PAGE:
Comics Retailer Bill Liebowitz Dies

[Bill Liebowitz]CBR News has learned that Bill Liebowitz, the owner of the Los Angeles comics chain Golden Apple Comics, died last night of cardiac arrest. He was 63.

CBR News spoke with Tony Edwards, manager of the Golden Apple store on Los Angeles' famed Melrose Blvd. in Hollywood, who said that the death of Liebowitz was completely unexpected. According to Edwards, Liebowitz had been suffering from a cold for a few weeks, but was not hospitalized and Edwards had spoken with Liebowitz via the phone just yesterday. According to Edwards, it's unknown whether his ongoing flu was related to the fatal cardiac arrest.

Edwards noted that memorial arrangements are pending and there will be no funeral.

Liebowitz is survived by his wife and business partner Sharon and their three children.

"He was a sometimes controversial retailer, but Bill helped out a lot of cartoonists," said CBR's own Scott Shaw about Liebowitz. "Bill was really one of the first guys I ever met that promoted comics and cartoonists knowing that retailers would eventually benefit from it."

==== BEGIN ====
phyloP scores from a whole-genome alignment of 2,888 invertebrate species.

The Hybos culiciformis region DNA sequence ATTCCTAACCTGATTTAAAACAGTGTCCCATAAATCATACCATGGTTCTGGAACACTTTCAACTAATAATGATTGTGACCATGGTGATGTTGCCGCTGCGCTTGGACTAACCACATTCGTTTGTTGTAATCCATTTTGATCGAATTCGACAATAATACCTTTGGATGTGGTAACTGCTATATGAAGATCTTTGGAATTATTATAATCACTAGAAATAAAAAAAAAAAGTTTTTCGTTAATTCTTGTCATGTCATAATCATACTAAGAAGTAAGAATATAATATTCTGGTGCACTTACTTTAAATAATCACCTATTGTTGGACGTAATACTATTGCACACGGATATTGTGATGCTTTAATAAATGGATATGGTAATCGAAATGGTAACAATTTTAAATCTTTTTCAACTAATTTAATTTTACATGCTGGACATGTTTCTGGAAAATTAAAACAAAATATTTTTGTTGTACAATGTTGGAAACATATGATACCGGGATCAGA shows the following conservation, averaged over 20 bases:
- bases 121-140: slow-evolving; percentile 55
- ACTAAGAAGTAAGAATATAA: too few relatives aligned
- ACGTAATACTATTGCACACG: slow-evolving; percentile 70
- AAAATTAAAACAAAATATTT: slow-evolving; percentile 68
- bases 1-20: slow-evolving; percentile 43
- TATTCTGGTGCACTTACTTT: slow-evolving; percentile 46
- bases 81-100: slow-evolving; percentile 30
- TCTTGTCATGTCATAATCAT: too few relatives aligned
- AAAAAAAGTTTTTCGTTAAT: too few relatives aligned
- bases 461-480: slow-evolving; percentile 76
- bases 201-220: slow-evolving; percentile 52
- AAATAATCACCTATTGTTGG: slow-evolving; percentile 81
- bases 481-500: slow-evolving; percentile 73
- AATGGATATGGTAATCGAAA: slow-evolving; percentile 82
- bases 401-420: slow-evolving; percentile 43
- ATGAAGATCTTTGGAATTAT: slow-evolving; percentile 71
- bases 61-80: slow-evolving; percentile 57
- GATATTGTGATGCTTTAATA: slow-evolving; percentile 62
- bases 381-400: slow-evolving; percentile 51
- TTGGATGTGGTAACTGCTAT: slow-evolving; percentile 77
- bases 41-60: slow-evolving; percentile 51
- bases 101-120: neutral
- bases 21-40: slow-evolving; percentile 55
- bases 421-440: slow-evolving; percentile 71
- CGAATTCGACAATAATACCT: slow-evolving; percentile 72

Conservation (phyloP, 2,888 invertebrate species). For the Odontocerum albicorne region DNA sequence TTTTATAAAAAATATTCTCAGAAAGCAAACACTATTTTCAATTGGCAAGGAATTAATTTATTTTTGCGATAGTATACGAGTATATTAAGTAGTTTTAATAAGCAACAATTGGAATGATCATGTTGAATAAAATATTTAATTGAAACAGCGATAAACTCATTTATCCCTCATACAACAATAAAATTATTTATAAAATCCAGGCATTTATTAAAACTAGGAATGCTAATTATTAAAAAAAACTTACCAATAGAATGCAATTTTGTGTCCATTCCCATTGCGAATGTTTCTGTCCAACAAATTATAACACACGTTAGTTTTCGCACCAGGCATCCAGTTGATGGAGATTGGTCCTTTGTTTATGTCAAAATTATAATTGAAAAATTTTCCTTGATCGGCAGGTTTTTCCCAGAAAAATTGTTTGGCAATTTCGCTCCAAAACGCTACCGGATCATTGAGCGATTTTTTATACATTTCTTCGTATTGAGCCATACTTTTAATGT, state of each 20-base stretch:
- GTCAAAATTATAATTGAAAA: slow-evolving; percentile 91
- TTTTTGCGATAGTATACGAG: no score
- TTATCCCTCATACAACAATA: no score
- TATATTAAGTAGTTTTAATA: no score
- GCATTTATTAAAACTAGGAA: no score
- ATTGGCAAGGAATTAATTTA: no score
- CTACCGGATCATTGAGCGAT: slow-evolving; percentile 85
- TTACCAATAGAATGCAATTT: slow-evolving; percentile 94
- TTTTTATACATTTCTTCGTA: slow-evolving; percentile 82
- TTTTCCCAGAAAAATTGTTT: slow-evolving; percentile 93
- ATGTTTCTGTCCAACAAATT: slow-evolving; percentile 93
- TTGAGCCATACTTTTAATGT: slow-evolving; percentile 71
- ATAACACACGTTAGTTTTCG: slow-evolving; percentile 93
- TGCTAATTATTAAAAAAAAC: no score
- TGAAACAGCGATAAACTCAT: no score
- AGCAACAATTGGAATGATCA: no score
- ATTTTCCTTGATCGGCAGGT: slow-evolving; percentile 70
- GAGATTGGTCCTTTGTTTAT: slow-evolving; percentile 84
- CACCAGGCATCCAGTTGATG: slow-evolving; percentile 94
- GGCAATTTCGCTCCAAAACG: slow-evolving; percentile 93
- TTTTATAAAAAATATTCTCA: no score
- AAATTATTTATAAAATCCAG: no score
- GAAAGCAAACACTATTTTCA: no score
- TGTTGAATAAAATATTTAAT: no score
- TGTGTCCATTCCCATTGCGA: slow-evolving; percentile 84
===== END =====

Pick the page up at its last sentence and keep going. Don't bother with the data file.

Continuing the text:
Liebowitz was also an avid Yo-Yo promoter, having been a champion and instructor for Duncan Yo-Yo's in the 1950s. He held California State and National Titles and continued to promote Yo-Yo's at his stores.

Currently, Golden Apple operates two stores, the afore-mentioned Melrose Store in Hollywood and a store in Northridge, just north of Los Angeles. The Melrose store was a frequent stop for Hollywood actors and actresses.

On a personal note, Golden Apple Comics Northridge was the first comics shop I ever visited, almost 20 years ago. Back then comics came out on Friday's and I'd hop on my bike to pick up my weekly stash. While Bill spent most of his time at the Hollywood store, he did stop by the Northridge store regularly and was always nice to this young comics fan. The Northridge and Hollywood stores were also host to many comic creator signings, where this comics fan got to meet the likes of Matt Wagner, Mike Baron, Marv Wolfman and Frank Miller, who signed at the Northridge store soon after the release of "The Dark Knight Returns," attracting a two to three hour line of fans. My early comic collecting memories are shaped by Golden Apple Comics and Bill Liebowitz.

CBR extends our condolences and best wishes to Liebowitz's family and friends.

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